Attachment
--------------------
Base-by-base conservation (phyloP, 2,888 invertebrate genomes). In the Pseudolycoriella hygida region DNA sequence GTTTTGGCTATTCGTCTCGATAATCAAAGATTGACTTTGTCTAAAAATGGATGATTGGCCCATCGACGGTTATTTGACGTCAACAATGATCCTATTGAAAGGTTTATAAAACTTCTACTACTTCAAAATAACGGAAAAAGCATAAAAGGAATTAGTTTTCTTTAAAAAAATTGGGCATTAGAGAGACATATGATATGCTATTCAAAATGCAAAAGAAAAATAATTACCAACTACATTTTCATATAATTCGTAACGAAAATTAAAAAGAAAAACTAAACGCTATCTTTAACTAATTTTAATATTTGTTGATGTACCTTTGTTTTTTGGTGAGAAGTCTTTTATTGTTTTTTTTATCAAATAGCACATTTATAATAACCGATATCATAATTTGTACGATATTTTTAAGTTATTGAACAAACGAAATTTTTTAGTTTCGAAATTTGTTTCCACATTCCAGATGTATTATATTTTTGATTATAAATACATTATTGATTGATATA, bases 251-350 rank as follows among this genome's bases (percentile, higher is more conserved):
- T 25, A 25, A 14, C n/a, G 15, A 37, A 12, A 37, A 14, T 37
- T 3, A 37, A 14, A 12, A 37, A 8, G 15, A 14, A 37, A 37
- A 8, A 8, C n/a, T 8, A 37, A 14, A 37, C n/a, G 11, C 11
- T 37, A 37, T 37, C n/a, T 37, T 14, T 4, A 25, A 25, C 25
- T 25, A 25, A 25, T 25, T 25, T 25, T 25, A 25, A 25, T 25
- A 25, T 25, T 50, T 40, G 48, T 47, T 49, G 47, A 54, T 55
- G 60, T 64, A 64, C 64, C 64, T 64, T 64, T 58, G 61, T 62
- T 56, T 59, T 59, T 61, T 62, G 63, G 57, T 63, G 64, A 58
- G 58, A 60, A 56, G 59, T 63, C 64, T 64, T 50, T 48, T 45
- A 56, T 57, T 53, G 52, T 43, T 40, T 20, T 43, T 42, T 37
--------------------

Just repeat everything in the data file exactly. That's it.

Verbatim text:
Base-by-base conservation (phyloP, 2,888 invertebrate genomes). In the Pseudolycoriella hygida region DNA sequence GTTTTGGCTATTCGTCTCGATAATCAAAGATTGACTTTGTCTAAAAATGGATGATTGGCCCATCGACGGTTATTTGACGTCAACAATGATCCTATTGAAAGGTTTATAAAACTTCTACTACTTCAAAATAACGGAAAAAGCATAAAAGGAATTAGTTTTCTTTAAAAAAATTGGGCATTAGAGAGACATATGATATGCTATTCAAAATGCAAAAGAAAAATAATTACCAACTACATTTTCATATAATTCGTAACGAAAATTAAAAAGAAAAACTAAACGCTATCTTTAACTAATTTTAATATTTGTTGATGTACCTTTGTTTTTTGGTGAGAAGTCTTTTATTGTTTTTTTTATCAAATAGCACATTTATAATAACCGATATCATAATTTGTACGATATTTTTAAGTTATTGAACAAACGAAATTTTTTAGTTTCGAAATTTGTTTCCACATTCCAGATGTATTATATTTTTGATTATAAATACATTATTGATTGATATA, bases 251-350 rank as follows among this genome's bases (percentile, higher is more conserved):
- T 25, A 25, A 14, C n/a, G 15, A 37, A 12, A 37, A 14, T 37
- T 3, A 37, A 14, A 12, A 37, A 8, G 15, A 14, A 37, A 37
- A 8, A 8, C n/a, T 8, A 37, A 14, A 37, C n/a, G 11, C 11
- T 37, A 37, T 37, C n/a, T 37, T 14, T 4, A 25, A 25, C 25
- T 25, A 25, A 25, T 25, T 25, T 25, T 25, A 25, A 25, T 25
- A 25, T 25, T 50, T 40, G 48, T 47, T 49, G 47, A 54, T 55
- G 60, T 64, A 64, C 64, C 64, T 64, T 64, T 58, G 61, T 62
- T 56, T 59, T 59, T 61, T 62, G 63, G 57, T 63, G 64, A 58
- G 58, A 60, A 56, G 59, T 63, C 64, T 64, T 50, T 48, T 45
- A 56, T 57, T 53, G 52, T 43, T 40, T 20, T 43, T 42, T 37